I was excited by the challenge. Most people at Ubisoft didnt think wed be able to pull it off. All Assassins Creed titles are intense games in terms of CPU and GPU performance. Believe me, your console is pretty much at its maximum capacity when running around in a big city like Boston or London. The WiiU was less powerful than the PS3 and XBox 360, at least on paper, so the odds werent on our side. Even worse: We had to make a straight portthat is, no data changes, just code optimizations. Its much cheaper to do a straight port than to downgrade all game assets.

After about a year, we reached a point where it became obvious that we had successfully ported the game with similar performance as the 360/PS3. It was a huge success. Even Nintendo engineers were surprised we made it. Life was great.

The downside was that the second half of the project was relatively boring. The challenge was gone. Port code, fix bugs, and optimize. Rinse and repeat until the game is shipped. I have good memories of this project, but by the end I was ready to do something completely different.

Tasting the Forbidden Fruit

After AC3, I worked on two internal pitches. For legal reasons, I cant say much about those projects, but they were so important to me that I need to take some time to talk about them.

On the first project, we were a team of about six developers, all very senior. It was a multiplayer game, and our goal was to create a functional prototype in about a month. Our days went somewhat like this:

  1. Play the game together.
  2. List the features and changes we wanted to see in the next version.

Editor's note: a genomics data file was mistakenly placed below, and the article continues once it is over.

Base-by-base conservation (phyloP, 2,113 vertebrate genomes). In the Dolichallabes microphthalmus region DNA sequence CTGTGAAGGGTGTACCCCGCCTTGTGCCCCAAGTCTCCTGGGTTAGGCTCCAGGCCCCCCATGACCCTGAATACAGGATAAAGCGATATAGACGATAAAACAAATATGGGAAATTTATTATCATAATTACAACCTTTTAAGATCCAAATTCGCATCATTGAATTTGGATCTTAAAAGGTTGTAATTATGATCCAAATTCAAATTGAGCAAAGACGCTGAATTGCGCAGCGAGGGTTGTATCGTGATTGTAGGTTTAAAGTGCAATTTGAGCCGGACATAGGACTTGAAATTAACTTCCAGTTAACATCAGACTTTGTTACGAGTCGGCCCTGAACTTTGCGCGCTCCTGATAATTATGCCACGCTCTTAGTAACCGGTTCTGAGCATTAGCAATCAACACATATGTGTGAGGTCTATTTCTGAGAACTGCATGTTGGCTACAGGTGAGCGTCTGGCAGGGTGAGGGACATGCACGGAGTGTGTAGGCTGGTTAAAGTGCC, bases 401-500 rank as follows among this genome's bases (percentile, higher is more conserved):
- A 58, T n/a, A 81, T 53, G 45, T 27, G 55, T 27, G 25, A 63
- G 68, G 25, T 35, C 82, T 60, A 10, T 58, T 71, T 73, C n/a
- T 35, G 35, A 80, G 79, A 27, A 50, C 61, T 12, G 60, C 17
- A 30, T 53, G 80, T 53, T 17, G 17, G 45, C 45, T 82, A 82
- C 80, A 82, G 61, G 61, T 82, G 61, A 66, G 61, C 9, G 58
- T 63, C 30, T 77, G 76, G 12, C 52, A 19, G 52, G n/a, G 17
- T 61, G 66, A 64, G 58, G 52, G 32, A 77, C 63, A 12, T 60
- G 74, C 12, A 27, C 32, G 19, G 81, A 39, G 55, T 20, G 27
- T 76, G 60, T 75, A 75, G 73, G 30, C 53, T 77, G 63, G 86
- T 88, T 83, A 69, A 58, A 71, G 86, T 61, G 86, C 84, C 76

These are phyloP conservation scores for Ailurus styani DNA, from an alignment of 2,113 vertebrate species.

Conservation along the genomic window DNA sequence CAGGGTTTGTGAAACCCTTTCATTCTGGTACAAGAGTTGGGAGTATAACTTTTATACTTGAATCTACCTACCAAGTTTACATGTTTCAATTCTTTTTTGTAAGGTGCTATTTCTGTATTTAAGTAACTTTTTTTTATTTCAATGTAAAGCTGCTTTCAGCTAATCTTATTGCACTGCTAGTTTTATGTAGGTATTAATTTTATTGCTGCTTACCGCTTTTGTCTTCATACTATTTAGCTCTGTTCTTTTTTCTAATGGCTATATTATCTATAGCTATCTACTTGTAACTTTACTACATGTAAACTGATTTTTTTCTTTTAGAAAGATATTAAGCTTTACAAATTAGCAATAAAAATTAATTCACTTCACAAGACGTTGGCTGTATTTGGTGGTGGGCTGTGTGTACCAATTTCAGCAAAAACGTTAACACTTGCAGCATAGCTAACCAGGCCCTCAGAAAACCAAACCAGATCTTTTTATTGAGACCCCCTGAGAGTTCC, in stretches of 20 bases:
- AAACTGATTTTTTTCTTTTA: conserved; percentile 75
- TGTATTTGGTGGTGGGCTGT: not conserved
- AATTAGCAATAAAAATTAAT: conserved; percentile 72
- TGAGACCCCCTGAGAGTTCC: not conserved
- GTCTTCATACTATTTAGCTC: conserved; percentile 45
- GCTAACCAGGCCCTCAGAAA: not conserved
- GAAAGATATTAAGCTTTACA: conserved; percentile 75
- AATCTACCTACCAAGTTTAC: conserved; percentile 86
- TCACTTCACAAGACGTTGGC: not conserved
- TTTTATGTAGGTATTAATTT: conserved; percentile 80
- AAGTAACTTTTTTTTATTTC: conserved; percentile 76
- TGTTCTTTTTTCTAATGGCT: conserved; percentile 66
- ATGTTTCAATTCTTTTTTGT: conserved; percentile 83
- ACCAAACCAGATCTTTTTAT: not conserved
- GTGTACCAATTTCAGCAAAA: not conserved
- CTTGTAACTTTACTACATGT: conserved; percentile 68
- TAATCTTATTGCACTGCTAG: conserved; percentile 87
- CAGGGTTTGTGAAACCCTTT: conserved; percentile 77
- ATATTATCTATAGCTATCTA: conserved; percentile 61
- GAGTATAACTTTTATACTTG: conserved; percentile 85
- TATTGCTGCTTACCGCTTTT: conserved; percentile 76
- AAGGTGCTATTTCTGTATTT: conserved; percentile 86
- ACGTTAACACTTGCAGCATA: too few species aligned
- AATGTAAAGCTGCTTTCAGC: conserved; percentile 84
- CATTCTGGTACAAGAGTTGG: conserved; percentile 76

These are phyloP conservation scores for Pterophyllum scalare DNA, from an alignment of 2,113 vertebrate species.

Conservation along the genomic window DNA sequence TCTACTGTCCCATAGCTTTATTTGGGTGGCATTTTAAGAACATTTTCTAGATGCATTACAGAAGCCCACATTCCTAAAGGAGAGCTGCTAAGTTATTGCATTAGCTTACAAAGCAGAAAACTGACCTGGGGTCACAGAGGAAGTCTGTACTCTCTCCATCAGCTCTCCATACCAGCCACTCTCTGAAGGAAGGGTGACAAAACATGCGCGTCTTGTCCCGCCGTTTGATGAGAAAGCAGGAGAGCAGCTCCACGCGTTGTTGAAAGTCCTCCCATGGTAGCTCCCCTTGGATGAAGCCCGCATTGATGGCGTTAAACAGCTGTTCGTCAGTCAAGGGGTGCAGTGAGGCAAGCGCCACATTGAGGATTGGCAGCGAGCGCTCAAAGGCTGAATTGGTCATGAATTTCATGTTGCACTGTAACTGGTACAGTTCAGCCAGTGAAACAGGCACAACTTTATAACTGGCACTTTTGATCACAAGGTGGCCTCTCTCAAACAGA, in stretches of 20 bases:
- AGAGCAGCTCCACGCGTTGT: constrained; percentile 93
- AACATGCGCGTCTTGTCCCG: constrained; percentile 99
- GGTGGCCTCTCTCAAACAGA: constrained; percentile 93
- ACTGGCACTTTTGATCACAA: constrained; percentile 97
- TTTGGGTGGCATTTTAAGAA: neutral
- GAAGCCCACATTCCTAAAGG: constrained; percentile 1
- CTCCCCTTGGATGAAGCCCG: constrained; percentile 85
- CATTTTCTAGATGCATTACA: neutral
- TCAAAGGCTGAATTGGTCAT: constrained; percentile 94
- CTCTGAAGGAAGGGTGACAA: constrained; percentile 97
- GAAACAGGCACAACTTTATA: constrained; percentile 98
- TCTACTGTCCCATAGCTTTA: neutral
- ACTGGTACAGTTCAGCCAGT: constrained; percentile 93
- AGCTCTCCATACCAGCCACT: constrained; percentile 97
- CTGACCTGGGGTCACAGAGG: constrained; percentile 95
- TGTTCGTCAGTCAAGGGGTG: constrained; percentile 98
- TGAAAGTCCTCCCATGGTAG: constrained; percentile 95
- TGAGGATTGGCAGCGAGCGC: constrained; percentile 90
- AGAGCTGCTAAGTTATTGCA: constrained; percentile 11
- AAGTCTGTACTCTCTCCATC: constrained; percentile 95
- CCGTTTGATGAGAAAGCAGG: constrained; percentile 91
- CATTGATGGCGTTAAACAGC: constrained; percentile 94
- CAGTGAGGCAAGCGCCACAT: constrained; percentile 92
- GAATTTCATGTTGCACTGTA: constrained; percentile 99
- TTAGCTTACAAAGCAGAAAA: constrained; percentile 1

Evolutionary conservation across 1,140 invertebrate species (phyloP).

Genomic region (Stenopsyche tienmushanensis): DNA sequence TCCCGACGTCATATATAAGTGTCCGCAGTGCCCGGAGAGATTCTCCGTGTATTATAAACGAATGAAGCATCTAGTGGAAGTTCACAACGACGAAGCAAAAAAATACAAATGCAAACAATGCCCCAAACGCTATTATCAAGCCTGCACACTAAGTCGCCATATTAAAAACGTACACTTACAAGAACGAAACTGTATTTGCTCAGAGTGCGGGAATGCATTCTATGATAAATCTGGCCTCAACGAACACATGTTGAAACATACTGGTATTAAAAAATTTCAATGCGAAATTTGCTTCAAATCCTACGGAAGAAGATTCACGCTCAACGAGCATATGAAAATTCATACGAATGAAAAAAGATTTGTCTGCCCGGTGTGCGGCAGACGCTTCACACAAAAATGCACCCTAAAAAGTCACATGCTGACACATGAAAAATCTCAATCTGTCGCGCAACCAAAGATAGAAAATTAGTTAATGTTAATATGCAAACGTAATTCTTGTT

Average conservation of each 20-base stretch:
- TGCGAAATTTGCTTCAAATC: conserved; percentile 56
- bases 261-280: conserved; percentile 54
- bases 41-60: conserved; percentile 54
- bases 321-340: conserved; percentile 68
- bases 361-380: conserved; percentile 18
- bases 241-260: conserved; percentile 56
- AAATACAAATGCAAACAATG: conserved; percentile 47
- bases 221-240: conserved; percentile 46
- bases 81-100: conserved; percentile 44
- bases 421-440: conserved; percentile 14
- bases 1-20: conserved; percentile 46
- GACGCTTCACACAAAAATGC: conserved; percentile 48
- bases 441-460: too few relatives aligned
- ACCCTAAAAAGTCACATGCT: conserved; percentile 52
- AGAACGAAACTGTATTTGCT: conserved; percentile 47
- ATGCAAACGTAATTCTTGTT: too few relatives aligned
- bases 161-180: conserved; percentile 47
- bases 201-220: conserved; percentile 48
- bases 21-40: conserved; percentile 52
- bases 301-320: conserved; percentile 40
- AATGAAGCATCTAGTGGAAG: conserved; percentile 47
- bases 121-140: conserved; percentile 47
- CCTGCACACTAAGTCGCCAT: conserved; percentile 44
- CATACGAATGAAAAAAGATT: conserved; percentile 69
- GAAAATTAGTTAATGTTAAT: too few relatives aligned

3. Implement them.
  4. Repeat until we have a cool prototype.

The team spirit was so good! Our motto was on est crinqus!, which more or less translates to were so hyped! During our play sessions, we were so excited that we were screaming and shouting all over the place. I think it bothered colleagues working next to us, but hell, we had so much fun. I didnt feel too guilty.

Since we were such a small team that we had to break down the traditional job barriers. Everyone had their say in the game design. A UI artist made the level design because we didnt have a level designer with us. I did gameplay programming, which isnt my speciality at all. (Im more of a low-level, engine and graphics guy.) But we all really enjoyed it.

Unfortunately, for various reasons, the project was canceled.

Then I started on another internal pitch with an even smaller team: two developers and one producer. This project definitely had that indie feeling. It was another multiplayer game, and again we made a pretty awesome prototype in a few weeks. Every day during lunch, we invited everyone in the studio to play. We even organized an internal tournament that attracted around 60 participants.

But again, the project was canceled.

I was never as happy at Ubisoft as during those two projects. I worked with very talented and motivated individuals. Because of the smaller team sizes, I had my say on the creative side of things. This was a nice changebeing more of a technical guy, I could never do that before. And I absolutely loved it. When you work on a small project, your contribution is huge. So is your ownership. And your motivation.

One of my former colleagues nailed it when he said that I tasted the forbidden fruit. Once youve have that feeling, you can never go back.

AC Syndicate

The studio received the mandate to lead the next Assassins Creed title: Syndicate. We knew the AC franchise well because we collaborated on every title since Brotherhood. However, this was not a collaboration like before. For the first time ever, the Quebec studio, not Montreal, would lead an Assassins Creed game. This was a big achievement, but I wasnt happy at all. The memory of my two beloved projects was still fresh. I knew Id have to work on AC. There wasnt any way around it.

As predicted, I started working on Syndicate early in the development cycle. I wanted to give it a try even though I feared I wouldnt like it. At first, since there wasnt much to do on the technical side, I collaborated a lot on Assassins Creed Unity (ACU) with the Montreal studio. I worked on cool new tech developed for ACU, and it was fun and challenging. I got along well with most of my Montreal co-workers (even though its harder to develop a good relationship when you communicate mostly by email). I continued collaborating on ACU every now and then until it shipped.